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Showing page 2 of 2 (18 total posts)
  • It’s Data Tier Application and Data Application Component

    OK – In SQL Server 2008 R2 we did “re-use” an acronym or two (DAC and DTA), but it’s important to remember there are actually two parts to this new feature. One is the Data Application Component (DAC) and the other is the Data Tier Application (DTA). The DAC is the file created for a DTA. In SQL Server 2008R2 and Visual Studio you’ll find there ...
    Posted to Buck Woody (Weblog) by BuckWoody on December 23, 2009
  • Monitoring SQL Azure For Performance

    In SQL Server Azure, there are no Dynamic Management Views (DMVs) or Performance Monitor Objects and Counters that you can access, so you can’t run your standard performance monitoring that way. I suspect that as time goes on, SQL Azure will have some instrumentation, but for the time being, you’ll have to go with a different metric – round trip ...
    Posted to Buck Woody (Weblog) by BuckWoody on December 22, 2009
  • After the Upgrade, it runs differently…

    I got a question yesterday in the mail that I thought I would just answer here in a broad context. While I can’t troubleshoot or do performance tuning from a distance, there are some interesting concepts and suggestions this e-mail brings up: “I have recently seen a change from SQL Server from 2005 to 2008 in where it handles CASE statements ...
    Posted to Buck Woody (Weblog) by BuckWoody on December 1, 2009
  • Aren’t DBA’s Just System Admins for Databases?

    Last week I ran into an argument I’ve had since I left the mainframe space decades ago. A developer told me “DBA’s don’t design databases.” The inference was that DBA’s (i.e., Database Administrators) only worry about hardware, security, OS, database backups, things like that. He seemed amazed that a DBA would ever do “data” work. It may be the ...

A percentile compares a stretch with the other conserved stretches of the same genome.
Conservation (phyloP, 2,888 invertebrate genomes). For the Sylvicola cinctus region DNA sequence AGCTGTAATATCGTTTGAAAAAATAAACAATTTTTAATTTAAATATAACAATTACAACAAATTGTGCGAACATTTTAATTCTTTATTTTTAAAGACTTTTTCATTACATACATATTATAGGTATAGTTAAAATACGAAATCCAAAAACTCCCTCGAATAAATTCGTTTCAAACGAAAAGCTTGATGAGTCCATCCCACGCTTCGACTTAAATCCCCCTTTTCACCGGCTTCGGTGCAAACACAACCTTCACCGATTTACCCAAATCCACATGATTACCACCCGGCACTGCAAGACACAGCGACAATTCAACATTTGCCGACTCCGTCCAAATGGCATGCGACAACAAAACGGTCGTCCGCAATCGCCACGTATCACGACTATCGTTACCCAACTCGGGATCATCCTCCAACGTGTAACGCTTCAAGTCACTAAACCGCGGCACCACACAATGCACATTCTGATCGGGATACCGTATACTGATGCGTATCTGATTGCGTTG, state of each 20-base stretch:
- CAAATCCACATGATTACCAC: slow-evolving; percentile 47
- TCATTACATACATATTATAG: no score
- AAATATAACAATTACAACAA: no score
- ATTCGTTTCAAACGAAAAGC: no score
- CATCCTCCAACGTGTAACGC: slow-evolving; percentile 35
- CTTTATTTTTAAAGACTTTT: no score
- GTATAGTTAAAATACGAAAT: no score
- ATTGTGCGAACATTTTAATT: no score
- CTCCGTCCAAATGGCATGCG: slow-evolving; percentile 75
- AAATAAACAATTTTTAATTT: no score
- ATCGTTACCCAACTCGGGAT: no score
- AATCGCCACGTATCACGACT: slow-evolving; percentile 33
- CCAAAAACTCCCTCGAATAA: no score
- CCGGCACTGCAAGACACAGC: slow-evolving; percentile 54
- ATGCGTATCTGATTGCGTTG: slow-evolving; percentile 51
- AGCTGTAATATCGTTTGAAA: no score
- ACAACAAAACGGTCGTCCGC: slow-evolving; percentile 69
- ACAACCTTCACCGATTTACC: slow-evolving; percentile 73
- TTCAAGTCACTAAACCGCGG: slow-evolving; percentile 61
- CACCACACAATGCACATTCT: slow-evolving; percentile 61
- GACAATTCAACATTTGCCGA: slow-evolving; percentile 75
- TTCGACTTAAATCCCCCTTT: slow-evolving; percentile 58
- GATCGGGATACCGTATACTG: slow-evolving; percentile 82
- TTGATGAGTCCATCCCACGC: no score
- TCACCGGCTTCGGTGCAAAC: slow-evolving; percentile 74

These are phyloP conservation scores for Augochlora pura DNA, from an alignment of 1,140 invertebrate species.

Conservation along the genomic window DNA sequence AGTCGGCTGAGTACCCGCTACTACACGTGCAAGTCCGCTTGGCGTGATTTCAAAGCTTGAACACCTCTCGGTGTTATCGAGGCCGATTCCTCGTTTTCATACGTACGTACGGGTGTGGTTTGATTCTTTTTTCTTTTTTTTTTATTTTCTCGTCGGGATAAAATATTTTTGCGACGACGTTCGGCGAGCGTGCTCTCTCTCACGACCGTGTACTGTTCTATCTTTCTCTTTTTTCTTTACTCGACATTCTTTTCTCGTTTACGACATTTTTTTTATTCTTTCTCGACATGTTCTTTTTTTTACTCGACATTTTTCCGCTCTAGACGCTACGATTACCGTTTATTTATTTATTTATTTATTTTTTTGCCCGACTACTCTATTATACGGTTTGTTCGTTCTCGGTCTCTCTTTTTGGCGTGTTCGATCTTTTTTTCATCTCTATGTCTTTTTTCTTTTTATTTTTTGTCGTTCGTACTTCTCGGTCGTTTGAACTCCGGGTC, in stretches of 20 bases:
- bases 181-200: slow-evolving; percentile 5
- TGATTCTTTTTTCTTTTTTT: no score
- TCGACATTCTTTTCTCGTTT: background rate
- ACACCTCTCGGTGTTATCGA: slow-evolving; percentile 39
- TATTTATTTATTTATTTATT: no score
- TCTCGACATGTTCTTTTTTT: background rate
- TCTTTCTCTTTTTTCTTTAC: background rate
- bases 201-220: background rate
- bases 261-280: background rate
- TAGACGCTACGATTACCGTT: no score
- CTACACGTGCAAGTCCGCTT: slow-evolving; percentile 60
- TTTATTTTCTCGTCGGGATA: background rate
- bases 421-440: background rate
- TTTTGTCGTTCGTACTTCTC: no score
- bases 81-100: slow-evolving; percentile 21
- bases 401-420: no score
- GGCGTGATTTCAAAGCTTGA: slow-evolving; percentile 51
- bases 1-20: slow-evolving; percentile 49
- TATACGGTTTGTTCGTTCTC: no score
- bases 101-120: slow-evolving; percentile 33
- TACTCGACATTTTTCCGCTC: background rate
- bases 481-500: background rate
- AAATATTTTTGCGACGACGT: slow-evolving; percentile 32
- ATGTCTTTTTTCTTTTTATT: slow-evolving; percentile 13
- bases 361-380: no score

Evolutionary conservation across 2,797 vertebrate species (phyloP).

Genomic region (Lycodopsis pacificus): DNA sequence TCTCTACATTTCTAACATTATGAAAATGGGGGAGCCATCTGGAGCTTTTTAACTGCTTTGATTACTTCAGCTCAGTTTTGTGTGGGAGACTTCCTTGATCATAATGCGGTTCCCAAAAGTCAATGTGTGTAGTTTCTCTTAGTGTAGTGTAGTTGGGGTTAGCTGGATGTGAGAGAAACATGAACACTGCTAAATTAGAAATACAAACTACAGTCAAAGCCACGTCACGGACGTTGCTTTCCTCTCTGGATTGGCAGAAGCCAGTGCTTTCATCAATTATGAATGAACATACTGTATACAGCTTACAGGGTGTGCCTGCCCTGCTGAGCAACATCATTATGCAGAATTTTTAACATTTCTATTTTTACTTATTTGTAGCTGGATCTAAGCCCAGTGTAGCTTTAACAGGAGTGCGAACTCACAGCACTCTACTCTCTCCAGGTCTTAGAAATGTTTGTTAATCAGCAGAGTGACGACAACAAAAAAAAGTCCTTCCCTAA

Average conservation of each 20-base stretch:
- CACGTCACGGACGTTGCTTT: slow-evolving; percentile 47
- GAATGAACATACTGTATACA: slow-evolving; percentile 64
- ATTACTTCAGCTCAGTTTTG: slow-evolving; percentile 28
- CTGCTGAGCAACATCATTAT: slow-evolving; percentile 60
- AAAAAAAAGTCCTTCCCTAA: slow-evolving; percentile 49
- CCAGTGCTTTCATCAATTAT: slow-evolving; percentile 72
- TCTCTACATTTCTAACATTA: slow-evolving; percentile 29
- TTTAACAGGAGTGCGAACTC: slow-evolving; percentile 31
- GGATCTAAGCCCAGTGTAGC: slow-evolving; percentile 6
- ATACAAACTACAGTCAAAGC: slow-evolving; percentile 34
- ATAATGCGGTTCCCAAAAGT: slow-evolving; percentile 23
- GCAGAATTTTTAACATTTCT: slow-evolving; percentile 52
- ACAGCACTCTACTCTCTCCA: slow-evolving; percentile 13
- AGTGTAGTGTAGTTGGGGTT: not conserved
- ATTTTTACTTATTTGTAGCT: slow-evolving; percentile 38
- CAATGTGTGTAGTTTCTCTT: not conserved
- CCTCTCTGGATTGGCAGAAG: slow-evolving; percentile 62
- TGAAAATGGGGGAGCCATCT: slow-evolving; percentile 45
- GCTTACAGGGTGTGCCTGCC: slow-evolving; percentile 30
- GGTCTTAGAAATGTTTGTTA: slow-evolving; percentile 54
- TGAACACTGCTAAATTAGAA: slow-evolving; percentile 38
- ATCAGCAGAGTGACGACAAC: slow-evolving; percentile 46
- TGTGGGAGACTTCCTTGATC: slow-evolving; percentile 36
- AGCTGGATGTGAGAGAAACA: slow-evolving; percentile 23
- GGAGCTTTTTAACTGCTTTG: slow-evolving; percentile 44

Posted to Buck Woody (Weblog) by BuckWoody on November 30, 2009
  • Code that Writes Code

    I have scripts that re-create my databases for testing and development purposes. But sometimes I want to take the data from a set of tables and move it as well – I could use SSIS, or a SELECT INTO statement, but what if I want to “re-set” the data to a point in time? In other words, load it with some “base data”? I thought this might be a good ...
    Posted to Buck Woody (Weblog) by BuckWoody on November 25, 2009
  • Changing the Primary Key After You Have Data

    Yesterday I blogged about changing a Primary Key (PK) during the design phase, and before you have data in the database. Even then, it’s not trivial to change the data type or column(s) that make(s) up the PK. When you have data in that Primary Key and/or you have Foreign Keys (FK) that point to a PK field, this becomes a much more involved ...
    Posted to Buck Woody (Weblog) by BuckWoody on November 24, 2009
  • "Cloning" Symmetric Keys

    It's well-known by now that SQL Server 2005 and 2008 include new encryption-related statements that allow you to create and administer encryption keys. You can use CREATE CERTIFICATE to create or import a certificate or DROP ASYMMETRIC KEY to remove an asymmetric key from the database, for instance.  One of the interesting ommissions ...
    Posted to Michael Coles: Sergeant SQL (Weblog) by Mike C on June 17, 2009
  • Presenting in Louisville; Meeting in Cincinnati

    I'll be presenting ''New SQL Server 2008 Features'' in downtown Louisville, KY on June 22, in conjunction with the Louisville SQL Server Users Group thanks to group leader Malathi Mahadevan.  We'll be giving away some SQL 2008 books and other goodies.  I'll post further details (exact time and location) shortly. Update:  The ...
    Posted to Michael Coles: Sergeant SQL (Weblog) by Mike C on June 1, 2009
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